Even when a correct diagnosis is made, high costs also delay treatment. Asirwa said that, even though Kenya has national health care, it doesn’t cover all aspects of cancer treatment. An accurate diagnosis can cost $250, and so many patients have to delay the process until they can raise the cash.

Drug shortages and costs also play a role, and Asirwa said he saw a child recently who was only taking three out of the five required medicines for his condition.

While HIV/AIDS treatment is often seen as a template for how to treat cancer in Africa, Asirwa urged caution, noting that HIV is one disease, whereas cancer consists of many diseases. Still, there is some value to the general idea of creating effective protocols and then exporting them, he said.

“If you use that model and take it to cancer, it will be much easier to improve the system.”

Dr. Asirwa, along with Scanlan and Ozuah, referenced the multidisciplinary approach needed to improve outcomes for pediatric cancer care. Asirwa said in an American Society of Clinical Oncology-published essay that this also extends to the janitors, in his experience.

Patients in Kenya often wait for hours to be seen by a doctor, he wrote, and in that time they can become emotional and nervous. Such a patient could turn to the only clinic staff who is constantly around — the janitor — and ask, “Have you seen any patients like me here at this clinic being treated?”

“Yes,” the janitor answers.

The next and most important question is asked: “How did they do? Did they get cured?” Asirwa wrote, and included that he thinks janitors should be educated on the different kinds of cancers, that some can be cured, the importance of getting a biopsy, and, “that they are IMPORTANT to the team!”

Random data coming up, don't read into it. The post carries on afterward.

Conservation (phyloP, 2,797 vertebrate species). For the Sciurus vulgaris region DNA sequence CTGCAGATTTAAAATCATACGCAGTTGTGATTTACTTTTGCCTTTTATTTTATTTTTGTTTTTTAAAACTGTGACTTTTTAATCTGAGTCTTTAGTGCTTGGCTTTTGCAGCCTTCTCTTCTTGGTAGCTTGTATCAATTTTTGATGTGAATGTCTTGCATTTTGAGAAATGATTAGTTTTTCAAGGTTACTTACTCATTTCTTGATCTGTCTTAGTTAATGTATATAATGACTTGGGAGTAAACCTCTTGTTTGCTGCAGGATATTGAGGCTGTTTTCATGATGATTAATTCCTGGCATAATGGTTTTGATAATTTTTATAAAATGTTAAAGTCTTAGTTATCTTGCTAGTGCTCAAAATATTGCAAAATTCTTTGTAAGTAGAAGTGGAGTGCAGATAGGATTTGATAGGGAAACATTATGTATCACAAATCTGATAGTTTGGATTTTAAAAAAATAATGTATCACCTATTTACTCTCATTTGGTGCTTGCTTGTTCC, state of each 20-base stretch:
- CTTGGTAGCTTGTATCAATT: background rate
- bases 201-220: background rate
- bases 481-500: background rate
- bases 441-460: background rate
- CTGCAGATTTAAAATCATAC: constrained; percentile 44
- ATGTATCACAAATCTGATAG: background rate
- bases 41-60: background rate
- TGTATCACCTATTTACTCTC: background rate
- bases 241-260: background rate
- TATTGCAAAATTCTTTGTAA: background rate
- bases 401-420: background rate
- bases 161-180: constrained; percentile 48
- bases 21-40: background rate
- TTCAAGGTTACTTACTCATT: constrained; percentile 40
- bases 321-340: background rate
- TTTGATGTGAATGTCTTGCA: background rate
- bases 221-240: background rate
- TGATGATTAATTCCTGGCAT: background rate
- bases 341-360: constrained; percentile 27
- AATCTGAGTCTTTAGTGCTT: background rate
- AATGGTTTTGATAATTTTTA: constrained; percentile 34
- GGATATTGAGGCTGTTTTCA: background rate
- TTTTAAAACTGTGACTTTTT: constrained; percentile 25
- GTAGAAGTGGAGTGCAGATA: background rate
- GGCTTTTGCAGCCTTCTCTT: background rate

The underlying issue gets at one of the most difficult problems to solve, namely, public perception. But Asirwa has a plan for that, too.

“There is nothing more powerful than actually seeing a survivor,” Asirwa said. “You can actually start making people believe that cancer can cured.”

Direct Relief, Global HOPE and Teva Pharmaceuticals are partnering to expand access to cancer treatment in sub-Saharan Africa. Under this partnership, Global HOPE determines the specific medications needed at its clinical sites for treating cancer and blood disorders in children. Those medications, in turn, are provided by Teva to Direct Relief for delivery. The collaboration is the latest in a series of Direct Relief efforts to connect cancer treatments to patients around the world, including support for pediatric cancer patients in Mexico, and the Philippines, as well as cancer initiatives in Haiti, Nepal and Peru. Direct Relief is also a member of the Union for International Cancer Control, and an implementing partner in the UICC’s City Cancer Challenge.